The most valuable tool for me, personally, has been controlling my media intake. I may not be able to swap the billboards or the magazines, but I can curate my Instagram page and news feeds. I can avoid tags and headlines that I know will be full of diet talk. I can search only for affirming, uplifting hashtags instead. Whether that be #sizeacceptance, or #fatpositive, or #healthateverysize, or #goldenconfidence, I can inundate my life with beautiful people living beautiful lives at all sizes. I can blind myself with the radiance of other humans' self-love, until my own is never far from my grasp.
Setting those parameters IRL isn't impossible, either. Some families or friends are harder to crack, but many will at least budge an inch or two. Before coming together with the people you know are prone to body policing and criticizing, try having a conversation. Try telling them that you'd appreciate if your body, weight, or calorie intake were untouchable subjects. Explain, in earnest, that your body and what you do with it are of no concern to anyone who isn't living in your body. You may have to set those boundaries again — reminding them when they slip up (and they will). But anyone who genuinely cares for you should hopefully listen, in time. They may never understand. Many of my relatives certainly never will. Even so, most of them now know not to talk about my body. I consider that a win.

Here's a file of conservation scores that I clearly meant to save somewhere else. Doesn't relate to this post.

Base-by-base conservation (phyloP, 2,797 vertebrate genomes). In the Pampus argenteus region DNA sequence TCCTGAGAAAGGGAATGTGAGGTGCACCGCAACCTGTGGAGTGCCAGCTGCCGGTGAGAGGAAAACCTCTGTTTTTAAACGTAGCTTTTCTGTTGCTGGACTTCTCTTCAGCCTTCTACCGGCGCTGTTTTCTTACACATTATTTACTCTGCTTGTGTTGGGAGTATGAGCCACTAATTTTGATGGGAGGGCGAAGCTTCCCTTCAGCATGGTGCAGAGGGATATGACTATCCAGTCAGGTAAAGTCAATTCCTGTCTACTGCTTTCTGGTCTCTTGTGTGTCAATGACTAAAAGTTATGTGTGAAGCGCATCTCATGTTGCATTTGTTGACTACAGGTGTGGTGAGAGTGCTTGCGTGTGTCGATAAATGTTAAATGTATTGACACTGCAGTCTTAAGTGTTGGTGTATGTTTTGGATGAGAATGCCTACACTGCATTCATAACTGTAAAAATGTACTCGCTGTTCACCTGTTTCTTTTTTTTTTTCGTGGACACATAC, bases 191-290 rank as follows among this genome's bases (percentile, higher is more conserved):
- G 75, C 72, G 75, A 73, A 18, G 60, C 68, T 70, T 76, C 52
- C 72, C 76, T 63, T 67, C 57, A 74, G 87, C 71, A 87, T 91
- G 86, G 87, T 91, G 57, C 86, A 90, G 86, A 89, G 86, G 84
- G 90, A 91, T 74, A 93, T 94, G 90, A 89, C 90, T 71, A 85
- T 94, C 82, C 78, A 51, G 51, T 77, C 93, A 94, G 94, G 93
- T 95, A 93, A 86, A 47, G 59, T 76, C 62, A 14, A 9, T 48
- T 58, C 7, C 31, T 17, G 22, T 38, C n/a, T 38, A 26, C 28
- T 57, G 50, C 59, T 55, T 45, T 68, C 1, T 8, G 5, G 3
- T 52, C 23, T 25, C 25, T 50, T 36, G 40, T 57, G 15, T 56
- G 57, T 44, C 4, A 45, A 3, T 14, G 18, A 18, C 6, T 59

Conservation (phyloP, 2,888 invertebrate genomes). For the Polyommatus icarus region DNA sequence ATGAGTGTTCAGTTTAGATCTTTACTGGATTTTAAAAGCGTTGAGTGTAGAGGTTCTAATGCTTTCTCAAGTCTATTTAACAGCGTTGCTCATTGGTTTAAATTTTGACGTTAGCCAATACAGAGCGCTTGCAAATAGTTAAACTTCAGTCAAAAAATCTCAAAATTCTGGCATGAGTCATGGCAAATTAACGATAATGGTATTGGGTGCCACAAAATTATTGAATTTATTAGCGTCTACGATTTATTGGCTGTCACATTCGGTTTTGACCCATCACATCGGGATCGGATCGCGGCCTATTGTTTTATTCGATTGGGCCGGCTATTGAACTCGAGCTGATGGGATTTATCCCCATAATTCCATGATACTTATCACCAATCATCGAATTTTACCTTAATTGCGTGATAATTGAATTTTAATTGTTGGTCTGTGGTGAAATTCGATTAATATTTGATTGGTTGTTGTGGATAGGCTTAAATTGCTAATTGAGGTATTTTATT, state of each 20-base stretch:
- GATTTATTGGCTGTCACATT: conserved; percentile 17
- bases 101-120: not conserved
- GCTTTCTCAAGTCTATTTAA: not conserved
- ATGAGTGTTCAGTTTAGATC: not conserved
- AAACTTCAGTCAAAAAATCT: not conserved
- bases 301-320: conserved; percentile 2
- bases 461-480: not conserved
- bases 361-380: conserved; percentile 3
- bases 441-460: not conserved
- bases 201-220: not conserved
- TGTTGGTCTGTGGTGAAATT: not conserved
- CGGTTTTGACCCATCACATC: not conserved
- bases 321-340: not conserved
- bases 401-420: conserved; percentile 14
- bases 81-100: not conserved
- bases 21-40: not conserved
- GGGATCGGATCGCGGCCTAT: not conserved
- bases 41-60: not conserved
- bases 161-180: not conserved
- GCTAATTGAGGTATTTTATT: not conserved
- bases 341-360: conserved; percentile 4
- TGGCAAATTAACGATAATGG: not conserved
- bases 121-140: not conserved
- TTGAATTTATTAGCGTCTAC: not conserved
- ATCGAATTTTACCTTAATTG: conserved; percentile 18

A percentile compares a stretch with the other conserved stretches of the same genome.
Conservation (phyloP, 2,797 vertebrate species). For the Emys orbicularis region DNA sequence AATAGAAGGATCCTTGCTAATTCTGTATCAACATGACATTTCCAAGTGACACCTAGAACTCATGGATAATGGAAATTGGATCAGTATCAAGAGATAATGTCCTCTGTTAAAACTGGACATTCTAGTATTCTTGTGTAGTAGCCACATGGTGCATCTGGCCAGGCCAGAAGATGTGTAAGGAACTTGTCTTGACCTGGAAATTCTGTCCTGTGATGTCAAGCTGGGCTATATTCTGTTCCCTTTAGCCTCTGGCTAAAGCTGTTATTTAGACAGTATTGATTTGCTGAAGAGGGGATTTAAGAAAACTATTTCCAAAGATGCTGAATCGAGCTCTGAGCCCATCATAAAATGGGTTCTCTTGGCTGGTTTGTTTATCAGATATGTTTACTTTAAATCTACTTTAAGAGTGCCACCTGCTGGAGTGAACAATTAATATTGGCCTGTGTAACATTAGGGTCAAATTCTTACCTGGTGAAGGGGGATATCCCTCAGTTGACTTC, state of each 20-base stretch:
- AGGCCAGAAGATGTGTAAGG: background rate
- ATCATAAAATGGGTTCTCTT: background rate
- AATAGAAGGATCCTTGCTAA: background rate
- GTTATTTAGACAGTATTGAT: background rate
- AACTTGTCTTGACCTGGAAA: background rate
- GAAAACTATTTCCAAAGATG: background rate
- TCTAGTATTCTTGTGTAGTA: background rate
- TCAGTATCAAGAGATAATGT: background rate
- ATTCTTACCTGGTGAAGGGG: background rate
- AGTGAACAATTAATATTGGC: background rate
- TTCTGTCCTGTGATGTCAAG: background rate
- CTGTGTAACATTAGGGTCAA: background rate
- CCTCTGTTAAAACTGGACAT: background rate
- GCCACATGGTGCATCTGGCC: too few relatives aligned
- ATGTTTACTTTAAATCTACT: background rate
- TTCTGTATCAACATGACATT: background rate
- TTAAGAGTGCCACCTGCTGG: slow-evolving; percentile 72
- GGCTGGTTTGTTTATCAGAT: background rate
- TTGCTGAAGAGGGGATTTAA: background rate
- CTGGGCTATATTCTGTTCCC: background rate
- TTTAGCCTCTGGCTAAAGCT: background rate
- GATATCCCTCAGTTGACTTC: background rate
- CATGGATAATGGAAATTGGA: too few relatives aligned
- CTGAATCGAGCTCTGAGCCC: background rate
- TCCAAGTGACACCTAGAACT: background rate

As for the holiday weight gain, writer and body image activist Melissa A. Fabello put things into perspective recently. "When the weather turns cold, we often find ourselves in a (false) predicament: On the one hand, we’re craving heavier, fattier, more calorie-dense foods," she wrote on Instagram. "On the other, we’re being told that holiday season weight gain is practically sinful."